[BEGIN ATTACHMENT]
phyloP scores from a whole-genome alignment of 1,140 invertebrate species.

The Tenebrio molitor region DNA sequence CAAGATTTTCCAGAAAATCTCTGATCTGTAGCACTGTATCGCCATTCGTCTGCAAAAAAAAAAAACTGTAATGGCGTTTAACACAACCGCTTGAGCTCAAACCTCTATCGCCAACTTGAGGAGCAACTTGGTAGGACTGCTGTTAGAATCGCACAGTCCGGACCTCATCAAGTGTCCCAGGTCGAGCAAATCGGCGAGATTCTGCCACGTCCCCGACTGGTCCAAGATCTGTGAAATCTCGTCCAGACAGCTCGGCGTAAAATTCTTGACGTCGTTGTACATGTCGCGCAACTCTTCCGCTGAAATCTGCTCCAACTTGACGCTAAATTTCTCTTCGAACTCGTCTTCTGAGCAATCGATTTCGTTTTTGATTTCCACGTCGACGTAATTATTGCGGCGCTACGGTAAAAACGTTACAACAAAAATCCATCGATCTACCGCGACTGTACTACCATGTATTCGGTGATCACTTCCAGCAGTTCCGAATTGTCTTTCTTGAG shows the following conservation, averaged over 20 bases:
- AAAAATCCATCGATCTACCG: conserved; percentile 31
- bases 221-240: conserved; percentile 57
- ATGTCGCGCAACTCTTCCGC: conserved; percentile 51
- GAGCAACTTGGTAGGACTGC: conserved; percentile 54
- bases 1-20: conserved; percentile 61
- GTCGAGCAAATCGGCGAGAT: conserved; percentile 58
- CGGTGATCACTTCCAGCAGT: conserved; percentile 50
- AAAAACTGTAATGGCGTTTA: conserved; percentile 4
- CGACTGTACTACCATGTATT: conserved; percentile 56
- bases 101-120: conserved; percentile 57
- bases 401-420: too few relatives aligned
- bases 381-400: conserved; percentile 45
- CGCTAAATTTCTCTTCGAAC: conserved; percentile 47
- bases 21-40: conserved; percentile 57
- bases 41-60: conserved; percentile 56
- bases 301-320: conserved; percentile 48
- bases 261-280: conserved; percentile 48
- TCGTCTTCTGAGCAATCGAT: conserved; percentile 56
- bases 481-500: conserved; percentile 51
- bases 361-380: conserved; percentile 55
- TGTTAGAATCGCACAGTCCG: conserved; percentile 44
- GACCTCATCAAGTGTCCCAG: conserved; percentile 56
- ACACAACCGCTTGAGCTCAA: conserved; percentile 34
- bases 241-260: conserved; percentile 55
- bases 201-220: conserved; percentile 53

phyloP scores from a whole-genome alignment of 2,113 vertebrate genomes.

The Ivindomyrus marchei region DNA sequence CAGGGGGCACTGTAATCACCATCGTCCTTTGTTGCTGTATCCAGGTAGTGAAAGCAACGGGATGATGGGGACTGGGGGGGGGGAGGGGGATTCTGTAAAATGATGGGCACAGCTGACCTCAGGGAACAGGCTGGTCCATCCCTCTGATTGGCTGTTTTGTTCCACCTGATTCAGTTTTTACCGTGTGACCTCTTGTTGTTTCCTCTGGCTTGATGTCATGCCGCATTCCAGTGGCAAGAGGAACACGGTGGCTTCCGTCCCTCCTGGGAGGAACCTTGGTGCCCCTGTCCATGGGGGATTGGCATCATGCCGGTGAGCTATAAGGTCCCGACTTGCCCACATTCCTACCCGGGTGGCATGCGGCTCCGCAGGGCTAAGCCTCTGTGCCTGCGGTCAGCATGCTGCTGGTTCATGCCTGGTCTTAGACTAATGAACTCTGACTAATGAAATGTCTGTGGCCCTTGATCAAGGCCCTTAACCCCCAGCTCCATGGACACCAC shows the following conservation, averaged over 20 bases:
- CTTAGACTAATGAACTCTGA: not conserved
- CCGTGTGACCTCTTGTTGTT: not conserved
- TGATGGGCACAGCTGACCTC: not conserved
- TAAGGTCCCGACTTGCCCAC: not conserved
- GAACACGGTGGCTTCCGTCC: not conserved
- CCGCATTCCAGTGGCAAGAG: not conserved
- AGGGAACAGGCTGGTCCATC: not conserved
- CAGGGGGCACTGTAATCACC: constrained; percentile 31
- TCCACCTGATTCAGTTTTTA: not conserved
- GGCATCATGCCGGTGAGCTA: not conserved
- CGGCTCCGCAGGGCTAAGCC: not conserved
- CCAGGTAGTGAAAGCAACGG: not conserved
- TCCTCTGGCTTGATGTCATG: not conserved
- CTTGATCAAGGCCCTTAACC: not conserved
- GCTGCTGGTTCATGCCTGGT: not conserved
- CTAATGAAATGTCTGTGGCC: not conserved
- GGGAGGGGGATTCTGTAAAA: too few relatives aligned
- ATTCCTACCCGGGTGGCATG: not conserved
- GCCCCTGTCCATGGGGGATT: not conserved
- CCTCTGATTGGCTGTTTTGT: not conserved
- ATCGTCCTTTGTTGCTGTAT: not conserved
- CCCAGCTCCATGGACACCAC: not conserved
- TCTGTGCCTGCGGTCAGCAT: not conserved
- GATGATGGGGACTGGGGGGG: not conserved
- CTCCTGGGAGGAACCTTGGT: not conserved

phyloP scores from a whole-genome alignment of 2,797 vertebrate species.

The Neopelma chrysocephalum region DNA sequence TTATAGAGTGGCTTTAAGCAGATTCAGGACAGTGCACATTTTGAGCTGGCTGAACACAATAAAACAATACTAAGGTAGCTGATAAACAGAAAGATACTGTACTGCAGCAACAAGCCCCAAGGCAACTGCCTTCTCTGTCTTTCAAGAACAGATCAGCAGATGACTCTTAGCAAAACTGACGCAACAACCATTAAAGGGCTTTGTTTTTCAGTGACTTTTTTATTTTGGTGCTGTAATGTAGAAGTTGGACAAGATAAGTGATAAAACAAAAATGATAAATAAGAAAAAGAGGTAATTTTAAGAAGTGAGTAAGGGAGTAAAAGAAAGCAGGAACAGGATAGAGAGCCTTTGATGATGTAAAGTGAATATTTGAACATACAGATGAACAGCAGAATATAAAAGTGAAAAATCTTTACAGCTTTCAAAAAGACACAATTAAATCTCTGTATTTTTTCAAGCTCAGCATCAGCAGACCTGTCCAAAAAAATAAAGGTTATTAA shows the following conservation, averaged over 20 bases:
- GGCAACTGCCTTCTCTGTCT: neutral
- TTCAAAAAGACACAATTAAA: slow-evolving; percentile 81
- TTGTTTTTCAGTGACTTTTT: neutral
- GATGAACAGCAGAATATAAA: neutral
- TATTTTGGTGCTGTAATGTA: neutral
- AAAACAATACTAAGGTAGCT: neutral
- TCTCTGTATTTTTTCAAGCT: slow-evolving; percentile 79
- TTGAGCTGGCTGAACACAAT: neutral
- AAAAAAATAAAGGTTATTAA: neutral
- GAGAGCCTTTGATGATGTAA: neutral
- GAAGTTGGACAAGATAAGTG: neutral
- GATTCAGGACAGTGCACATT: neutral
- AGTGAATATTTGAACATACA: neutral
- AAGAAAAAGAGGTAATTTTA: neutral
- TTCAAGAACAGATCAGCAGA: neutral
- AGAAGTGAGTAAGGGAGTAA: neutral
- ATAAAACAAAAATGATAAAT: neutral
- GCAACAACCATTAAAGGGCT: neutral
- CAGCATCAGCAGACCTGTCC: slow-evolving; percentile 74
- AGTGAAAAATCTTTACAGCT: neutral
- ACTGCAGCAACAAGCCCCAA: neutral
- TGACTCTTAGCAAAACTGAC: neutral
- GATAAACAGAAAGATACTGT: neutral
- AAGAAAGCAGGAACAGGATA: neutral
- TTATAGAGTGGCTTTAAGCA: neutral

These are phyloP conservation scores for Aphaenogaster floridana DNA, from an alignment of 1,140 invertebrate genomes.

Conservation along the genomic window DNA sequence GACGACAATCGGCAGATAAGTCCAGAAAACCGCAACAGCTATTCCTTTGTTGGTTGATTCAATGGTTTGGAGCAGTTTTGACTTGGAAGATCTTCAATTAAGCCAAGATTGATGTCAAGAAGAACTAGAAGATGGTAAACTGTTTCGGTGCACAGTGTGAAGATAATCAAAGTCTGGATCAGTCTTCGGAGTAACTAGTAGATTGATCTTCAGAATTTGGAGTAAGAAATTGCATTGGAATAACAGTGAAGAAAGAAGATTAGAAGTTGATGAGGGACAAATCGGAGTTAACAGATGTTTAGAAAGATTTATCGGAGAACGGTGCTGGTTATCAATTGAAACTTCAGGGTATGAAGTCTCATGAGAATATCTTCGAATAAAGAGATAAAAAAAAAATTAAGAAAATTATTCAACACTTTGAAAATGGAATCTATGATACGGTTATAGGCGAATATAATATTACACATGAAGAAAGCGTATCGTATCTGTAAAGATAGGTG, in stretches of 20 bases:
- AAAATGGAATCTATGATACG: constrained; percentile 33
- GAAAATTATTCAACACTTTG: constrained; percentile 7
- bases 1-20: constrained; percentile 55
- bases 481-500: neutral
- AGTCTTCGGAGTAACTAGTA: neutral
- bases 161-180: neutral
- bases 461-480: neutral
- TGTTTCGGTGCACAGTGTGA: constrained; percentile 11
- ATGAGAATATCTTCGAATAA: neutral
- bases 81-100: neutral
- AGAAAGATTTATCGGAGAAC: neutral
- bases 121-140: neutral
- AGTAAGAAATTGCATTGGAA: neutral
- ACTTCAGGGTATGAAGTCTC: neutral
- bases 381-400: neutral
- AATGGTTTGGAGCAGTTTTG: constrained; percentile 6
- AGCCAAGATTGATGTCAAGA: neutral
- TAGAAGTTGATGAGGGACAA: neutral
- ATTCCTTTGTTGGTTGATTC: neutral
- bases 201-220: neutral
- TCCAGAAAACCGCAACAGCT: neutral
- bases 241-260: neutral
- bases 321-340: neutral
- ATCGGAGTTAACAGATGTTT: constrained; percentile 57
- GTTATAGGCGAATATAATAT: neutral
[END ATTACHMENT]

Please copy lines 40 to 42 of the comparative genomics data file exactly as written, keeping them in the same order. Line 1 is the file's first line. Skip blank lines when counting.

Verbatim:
- CGGCTCCGCAGGGCTAAGCC: not conserved
- CCAGGTAGTGAAAGCAACGG: not conserved
- TCCTCTGGCTTGATGTCATG: not conserved